truly me….being me

day to day random topics. me just being me.

Happy Halloween

Glen and I finally got our new furniture.  As you can see, Lucy and Lily both think it is awesome!  Even though there is plenty of room, Lily still doesn’t appear to want to share any sofa space with Lucy.  Cats sure can give an evil stink eye :-)  My big plans for Halloween are booting the critters off the new furniture, snuggling under a nice warm blanket and watching spooky movies.

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Hen of the Woods

Also known as Maitake mushroom, grifola fondosa, sheep’s head or ram’s head.  It is an edible mushroom, that I hear is quite tasty.  I would love to try it sometime.   They grow at the base of oak trees or stumps and are a pore fungus (polypore) and lack gills.

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Wooly Bear

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This is a wooly bear caterpillar.  I grew up calling them wooly worms.  This is the larval form of the Isabella Tiger Moth.   This caterpillar, according to legend, forecasts the coming winter weather.  Again I defer to the Old Farmers Almanac, (http://www.almanac.com/content/predicting-winter-weather-woolly-bear-caterpillars), “the wider that middle brown section is (i.e., the more brown segments there are), the milder the coming winter will be. Conversely, a narrow brown band is said to predict a harsh winter. ”  So, it is the wooly worm vs the persimmon seed in weather prediction.  I am voting for the wooly worm :-)

It’s a spoon….again

According to folklore, you can predict the weather using a persimmon seed.  So, Glen and I cut open a persimmon seed to see what was inside.

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As you can see, it is a spoon.  The spoon signifies heavy wet snow.  However, I also consulted the almanac, (http://www.almanac.com/weather/longrange/MO/Warrensburg), which also likes to predict the weather.  According to them “Winter temperatures, precipitation, and snowfall all will be below normal. The coldest periods will occur in early and mid- to late December and early and mid-January. The snowiest periods will be in mid-December, early February, and early and mid- to late March.”  So really, it is anyone’s guess.

 

Fawn Mushroom

Yep, another day of fungus.  As I said, we saw a ton of different mushrooms on our hike last Friday.  This is a fawn mushroom….I think.  According to the Missouri Department of Conservation the fawn mushroom is edible, but eater beware, it has many lookalikes that are poisonous.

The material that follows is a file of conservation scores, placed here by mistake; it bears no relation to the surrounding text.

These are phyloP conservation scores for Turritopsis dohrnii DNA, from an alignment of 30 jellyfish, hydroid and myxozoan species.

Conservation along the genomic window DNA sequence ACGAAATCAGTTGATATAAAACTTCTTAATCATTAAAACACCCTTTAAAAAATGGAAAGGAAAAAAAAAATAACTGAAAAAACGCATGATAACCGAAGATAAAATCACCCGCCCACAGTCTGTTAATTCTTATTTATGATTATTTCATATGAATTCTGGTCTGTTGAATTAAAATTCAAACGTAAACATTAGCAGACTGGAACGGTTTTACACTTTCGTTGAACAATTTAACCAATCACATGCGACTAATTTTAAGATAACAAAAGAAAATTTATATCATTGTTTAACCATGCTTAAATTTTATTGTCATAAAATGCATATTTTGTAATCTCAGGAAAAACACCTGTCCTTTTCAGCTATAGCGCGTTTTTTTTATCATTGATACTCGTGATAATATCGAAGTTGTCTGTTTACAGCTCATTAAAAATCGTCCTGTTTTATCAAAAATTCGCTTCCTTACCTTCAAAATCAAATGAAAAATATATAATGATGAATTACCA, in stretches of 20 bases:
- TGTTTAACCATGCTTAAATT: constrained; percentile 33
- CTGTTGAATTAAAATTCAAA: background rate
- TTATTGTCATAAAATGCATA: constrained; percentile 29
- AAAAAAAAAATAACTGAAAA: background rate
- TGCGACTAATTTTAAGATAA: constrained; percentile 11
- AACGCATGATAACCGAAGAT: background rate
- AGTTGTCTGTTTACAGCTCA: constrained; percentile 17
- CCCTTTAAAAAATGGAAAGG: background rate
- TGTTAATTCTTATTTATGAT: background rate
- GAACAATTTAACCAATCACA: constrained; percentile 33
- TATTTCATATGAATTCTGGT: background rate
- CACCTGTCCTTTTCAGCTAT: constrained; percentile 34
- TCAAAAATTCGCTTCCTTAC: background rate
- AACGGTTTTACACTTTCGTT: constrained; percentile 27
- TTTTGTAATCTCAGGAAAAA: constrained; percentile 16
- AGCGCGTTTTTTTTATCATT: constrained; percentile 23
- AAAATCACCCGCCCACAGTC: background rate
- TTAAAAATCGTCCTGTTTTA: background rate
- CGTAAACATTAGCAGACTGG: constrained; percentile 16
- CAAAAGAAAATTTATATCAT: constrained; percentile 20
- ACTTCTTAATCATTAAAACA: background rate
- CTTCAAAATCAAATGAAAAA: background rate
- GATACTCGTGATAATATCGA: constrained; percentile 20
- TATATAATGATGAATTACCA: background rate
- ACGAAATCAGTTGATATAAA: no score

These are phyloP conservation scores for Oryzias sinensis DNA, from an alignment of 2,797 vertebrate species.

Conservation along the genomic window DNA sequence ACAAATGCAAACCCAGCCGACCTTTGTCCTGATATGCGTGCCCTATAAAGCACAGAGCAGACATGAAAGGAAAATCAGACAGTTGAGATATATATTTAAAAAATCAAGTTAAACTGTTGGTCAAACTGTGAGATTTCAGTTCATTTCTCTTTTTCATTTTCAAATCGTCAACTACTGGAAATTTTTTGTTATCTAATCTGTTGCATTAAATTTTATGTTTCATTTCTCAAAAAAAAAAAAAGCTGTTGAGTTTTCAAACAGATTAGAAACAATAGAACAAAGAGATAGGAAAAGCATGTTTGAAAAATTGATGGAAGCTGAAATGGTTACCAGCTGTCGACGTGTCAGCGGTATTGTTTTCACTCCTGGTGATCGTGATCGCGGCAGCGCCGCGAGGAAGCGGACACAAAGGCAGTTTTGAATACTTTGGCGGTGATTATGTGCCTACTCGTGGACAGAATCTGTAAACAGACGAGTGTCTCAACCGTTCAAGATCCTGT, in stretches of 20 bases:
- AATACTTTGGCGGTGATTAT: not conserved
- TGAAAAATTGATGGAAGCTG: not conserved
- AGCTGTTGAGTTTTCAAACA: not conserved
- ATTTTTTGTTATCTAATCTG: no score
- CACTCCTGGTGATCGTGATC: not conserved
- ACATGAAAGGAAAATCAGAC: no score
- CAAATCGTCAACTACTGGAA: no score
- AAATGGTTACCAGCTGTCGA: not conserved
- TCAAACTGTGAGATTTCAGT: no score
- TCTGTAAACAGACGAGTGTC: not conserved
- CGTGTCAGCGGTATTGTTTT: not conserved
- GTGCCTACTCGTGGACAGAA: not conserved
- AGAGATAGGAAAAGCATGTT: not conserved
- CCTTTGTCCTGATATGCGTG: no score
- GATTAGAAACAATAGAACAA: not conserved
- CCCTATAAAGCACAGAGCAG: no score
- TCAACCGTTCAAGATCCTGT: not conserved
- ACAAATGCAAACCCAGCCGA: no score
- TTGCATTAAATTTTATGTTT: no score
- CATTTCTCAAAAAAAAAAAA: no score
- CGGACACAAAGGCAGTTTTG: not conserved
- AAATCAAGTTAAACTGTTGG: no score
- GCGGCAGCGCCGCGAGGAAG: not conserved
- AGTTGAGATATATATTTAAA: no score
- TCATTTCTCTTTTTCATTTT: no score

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Puffball Mushroom

I believe this is a puffball, but I am not sure what kind exactly.  Being in a state park we weren’t able to pick the mushroom to investigate it further, and I can’t find anything that looks like it on Missouri Department of conservation website.

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Jack-O-Lantern Fungus

As Glen and I hiked though the woods last Friday we came upon several varieties of fungus.   This is the jack-o-lantern mushroom, also known as false chanterelle.  The jack-o-lantern is poisonous and can cause moderate to severe stomach upset for several days after eating it.

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One way to tell the two mushrooms apart is that chanterelles grow singularly and the jack-o-lantern grows in clusters.

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Another way to tell them apart is that the jack-o-lantern have gills that descend the stalk.   Chanterelles are similar in color but their undersides are smooth with blunt ridges, not gills.

Acorn

While Glen and I were at Knob Noster State Park hiking the trails we saw lots of neat things.  There were a lot of oak trees that have dropped a lot of acorns.  This one particular acorn caught our eye.  It was cracked open so we could see the nut inside, which was reddish in color.  I have never seen an acorn with red meat and I am not able to find anywhere on the “all knowing internet” as to why it would be red.  We did get a lot of rain last week and maybe it had been soaking in some muddy water and the tannins in the nut made it turn red…..that is my best guess.

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Knob Noster State Park

Last Friday Glen and I had one of our rare days off together.  After eating a wonderful lunch at a cafe in Warrensburg, (Cafe Blackadder), we decided to head over to Knob Noster State Park to walk off our sandwiches.  It was a beautiful day to be out walking trails in the woods.

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This is Lake Buteo.  We were hoping the trees would have more color, but it is still a bit early.

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Another shot of Lake Buteo.

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Some places were a bit muddy, and as you can see I clearly was not watching where I was walking.  Glen said I was extremely talented to manage to splash all the mud on the interior of my pant leg without getting it all over my leg.

 

Yay for Friday!

You’re going to have a fantastic weekend aren’t you?  Eva has an inquiring mind and whats to know.

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